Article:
peoplesworld.org Added to the long list of Missing and Murdered Indigenous Women is Angela McConnell, found brutally killed on September 7, 2018, in the City of Shasta Lake, California. Angela, 26, and her partner, Michael Bingham, 31, were found after nearly 20 Shasta County Sherriff’s Office (SCSO) deputies, investigators, and other personnel were dispatched around 12:15 p.m. on that date to investigate a double homicide. They were both residents of the city of Shasta Lake. Angela and Michael were found on Black Canyon Road on undeveloped property. The SCSO has stated that no one is in custody at this time and that there is no indication the general public is at risk. The investigation is ongoing and the SCSO indicated that no further information would be released. The case is being investigated by the SCSO Major Crimes Unit. This case hits right at home as Angela was our niece, related to my wife, Melanie. She was an enrolled member of the Hoopa Valley Tribe of Northern California and was of Mohave, Yurok, and Karuk descent.
Angela was a graduate of Hoopa Valley High School and attended the College of the Redwoods in Humboldt County. She was pursuing a degree in nursing, and her ultimate objectives were to be a journalist and a creative writer. Angela was a proficient writer and was distinguished at creating stories, writing poetry, and the visual arts. Her first employment was at the Kim Yerton Memorial Library in Hoopa, as she was an avid reader and had a large personal library. She also worked for the Two Rivers Tribune newspaper writing columns on community activities. Her last employment was at the KIDE, the Hoopa tribal radio station. She had a news page on Facebook, entitled Hupa People’s News (using the traditional spelling of her tribe’s name), and was an ardent advocate of tribal sovereignty and a supporter of the many recent struggles of Indigenous peoples throughout the country. The last time we saw her was at a funeral two years ago.
A groundbreaking study from the Urban Indian Health Institute highlights the underreporting of missing and murdered indigenous women and girls. #MMIW #MMIWG https://t.co/AURKBZkb4M pic.twitter.com/ITqtiPvbKD— indianz.com (@indianz) November 16, 2018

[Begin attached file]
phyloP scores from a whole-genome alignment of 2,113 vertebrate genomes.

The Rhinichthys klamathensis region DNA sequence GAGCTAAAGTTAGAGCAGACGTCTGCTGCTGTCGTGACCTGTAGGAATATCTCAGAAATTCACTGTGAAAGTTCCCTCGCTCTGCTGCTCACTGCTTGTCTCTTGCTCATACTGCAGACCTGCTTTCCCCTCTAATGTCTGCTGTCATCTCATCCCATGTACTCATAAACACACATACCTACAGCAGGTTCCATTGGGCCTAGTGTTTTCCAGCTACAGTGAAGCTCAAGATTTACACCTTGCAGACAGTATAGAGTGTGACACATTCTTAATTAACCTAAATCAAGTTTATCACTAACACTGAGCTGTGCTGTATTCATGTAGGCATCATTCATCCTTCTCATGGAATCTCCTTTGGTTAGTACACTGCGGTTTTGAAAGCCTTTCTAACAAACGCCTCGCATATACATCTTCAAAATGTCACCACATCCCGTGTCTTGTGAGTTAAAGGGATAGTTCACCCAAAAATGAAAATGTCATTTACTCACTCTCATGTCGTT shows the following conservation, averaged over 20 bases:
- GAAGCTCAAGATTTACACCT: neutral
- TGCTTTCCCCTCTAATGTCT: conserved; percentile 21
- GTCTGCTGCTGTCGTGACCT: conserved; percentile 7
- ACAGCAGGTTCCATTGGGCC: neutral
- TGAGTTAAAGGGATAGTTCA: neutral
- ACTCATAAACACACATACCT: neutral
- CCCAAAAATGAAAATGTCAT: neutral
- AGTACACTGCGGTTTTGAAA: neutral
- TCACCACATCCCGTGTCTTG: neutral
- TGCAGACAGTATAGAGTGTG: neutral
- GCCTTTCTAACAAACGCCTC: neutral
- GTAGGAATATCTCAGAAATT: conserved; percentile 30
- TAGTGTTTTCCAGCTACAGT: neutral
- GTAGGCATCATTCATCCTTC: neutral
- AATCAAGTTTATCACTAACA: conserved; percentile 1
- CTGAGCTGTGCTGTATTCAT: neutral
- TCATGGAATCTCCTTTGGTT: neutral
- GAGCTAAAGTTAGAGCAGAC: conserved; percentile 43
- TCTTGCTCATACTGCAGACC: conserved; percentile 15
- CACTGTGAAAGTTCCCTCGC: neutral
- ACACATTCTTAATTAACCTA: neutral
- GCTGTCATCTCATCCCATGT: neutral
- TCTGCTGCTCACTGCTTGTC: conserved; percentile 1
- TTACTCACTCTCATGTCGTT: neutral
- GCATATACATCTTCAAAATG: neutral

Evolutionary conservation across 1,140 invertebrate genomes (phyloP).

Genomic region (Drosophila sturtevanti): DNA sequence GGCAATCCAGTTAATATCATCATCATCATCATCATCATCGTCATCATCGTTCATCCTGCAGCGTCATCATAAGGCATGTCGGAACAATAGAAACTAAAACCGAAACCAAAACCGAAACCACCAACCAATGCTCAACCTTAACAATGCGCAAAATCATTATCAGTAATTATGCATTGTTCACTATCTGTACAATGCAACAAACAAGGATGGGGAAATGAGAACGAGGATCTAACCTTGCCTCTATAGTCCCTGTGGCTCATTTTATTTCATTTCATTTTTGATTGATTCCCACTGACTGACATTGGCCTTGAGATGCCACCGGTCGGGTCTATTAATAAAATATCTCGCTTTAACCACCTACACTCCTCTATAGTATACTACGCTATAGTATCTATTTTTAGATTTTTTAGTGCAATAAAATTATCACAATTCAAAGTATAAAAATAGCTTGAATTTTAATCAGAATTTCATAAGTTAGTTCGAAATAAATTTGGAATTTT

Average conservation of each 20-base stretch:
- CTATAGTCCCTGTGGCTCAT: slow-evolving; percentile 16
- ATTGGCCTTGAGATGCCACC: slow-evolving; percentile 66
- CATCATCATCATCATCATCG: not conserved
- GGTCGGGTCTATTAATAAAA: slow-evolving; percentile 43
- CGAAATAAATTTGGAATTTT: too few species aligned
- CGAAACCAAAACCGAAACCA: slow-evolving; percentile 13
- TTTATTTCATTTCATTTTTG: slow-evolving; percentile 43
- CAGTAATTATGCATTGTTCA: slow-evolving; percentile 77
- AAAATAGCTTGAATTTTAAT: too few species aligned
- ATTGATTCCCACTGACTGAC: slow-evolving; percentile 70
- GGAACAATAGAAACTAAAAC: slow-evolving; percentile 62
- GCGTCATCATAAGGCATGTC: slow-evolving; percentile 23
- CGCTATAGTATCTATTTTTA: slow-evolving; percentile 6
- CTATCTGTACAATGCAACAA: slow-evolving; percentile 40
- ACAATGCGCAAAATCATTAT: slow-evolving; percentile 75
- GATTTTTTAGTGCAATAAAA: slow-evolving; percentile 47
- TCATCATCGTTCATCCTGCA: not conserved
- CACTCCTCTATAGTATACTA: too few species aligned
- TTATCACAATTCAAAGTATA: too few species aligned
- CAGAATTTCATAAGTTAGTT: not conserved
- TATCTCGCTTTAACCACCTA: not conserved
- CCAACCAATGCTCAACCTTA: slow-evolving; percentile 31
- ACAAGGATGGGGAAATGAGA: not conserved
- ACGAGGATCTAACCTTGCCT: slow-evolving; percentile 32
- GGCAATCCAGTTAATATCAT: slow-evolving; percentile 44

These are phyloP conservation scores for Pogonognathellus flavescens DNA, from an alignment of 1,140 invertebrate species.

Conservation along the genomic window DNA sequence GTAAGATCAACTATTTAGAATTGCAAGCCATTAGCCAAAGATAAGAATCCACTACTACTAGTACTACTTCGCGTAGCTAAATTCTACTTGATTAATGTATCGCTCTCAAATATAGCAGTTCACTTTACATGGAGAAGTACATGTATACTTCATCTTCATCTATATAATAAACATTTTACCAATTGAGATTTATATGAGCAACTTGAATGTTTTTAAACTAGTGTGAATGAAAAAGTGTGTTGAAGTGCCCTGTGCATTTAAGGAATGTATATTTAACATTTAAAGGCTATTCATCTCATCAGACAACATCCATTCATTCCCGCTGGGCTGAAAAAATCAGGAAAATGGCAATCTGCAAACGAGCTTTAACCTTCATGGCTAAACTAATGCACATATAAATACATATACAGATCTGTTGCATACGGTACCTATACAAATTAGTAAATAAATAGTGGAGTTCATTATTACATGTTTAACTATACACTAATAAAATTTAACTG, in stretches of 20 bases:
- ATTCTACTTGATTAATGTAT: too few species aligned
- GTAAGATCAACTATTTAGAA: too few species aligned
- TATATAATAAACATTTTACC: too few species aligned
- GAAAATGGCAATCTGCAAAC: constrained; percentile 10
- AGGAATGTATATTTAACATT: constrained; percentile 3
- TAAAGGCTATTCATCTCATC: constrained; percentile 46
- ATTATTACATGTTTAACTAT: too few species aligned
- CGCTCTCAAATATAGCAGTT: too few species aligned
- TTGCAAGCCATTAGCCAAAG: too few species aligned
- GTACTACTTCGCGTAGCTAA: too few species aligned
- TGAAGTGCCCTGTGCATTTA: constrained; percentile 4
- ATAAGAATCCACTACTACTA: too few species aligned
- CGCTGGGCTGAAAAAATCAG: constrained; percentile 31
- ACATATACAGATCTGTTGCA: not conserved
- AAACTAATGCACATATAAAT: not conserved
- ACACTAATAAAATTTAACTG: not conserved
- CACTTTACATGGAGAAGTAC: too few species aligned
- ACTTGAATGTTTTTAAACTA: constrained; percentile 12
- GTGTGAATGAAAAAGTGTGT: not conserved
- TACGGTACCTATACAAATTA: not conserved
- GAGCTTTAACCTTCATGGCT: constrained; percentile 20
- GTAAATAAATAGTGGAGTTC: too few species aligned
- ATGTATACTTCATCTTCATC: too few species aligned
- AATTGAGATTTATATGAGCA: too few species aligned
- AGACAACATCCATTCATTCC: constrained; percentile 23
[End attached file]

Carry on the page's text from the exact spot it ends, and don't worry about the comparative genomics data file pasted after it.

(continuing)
This writer must speculate about the possibility of this double homicide being a hate crime as there was a double homicide hate crime in the case of two LBGTQ persons killed in this area in 1999. The perpetrators of that crime were apprehended. A reward of $15,000 is being offered for information leading to the identity and subsequent arrest or conviction of suspects in this double homicide. Again, this case can only so poignantly bring to mind the host of missing and murdered Indigenous women that plague the U.S. and Canada. There is now a hue and cry throughout Indian Country that something must be done. Indeed, this is an ongoing genocide and has been characterized as a “state of emergency.” This reporter has made a number of calls to the police department. One of the last was on October 26, when I received a voice mail response from Detective Sergeant Brian Jackson of the SCSO Major Crimes Unit in Redding, California. Although the response was very cordial, I was disturbed by Sergeant Jackson regarding the double homicide in the city of Shasta Lake as having taken place “a couple of weeks ago.” This was in error time, as the case was almost two months old by that point. He also erroneously stated that there is a “is a $10,000 reward offered.” The reward offered is $15,000. I was also told that it was still an open investigation and again that there was no information that could be disclosed publicly at this time. Most homicide investigators maintain that it is unusual to get a break in a case months down the line; the case is now over two months old. The very last call was made to the Major Crimes Unit on Monday, November 5, at which time I was, once more, told that there was no information that could be publicly released. Another young Native woman with so much potential is cut down. This atrocity must not be allowed to sink into the cold case files as has so often happened when Indigenous women are missing or murdered. Albert Bender is a Cherokee Indian. He is a freelance reporter and political columnist for News From Indian Country, and other Native and non-Native publications. He is also a historian and attorney specializing in Native American law. Currently, he is writing a history of the Maya Indian role in the Guatemelan civil war of the late 20th century. This article originally appeared on People's World. It is published under a Creative Commons license.
“Our women and our children, our girls, they hold such value within our communities. ... for people not to know that we have missing women in our communities, for their voices not to be heard — to me was unacceptable.” - @echohawkd3 https://t.co/053OP9uyif pic.twitter.com/iQOWHx0zTB— UIHI (@TheUIHI) November 14, 2018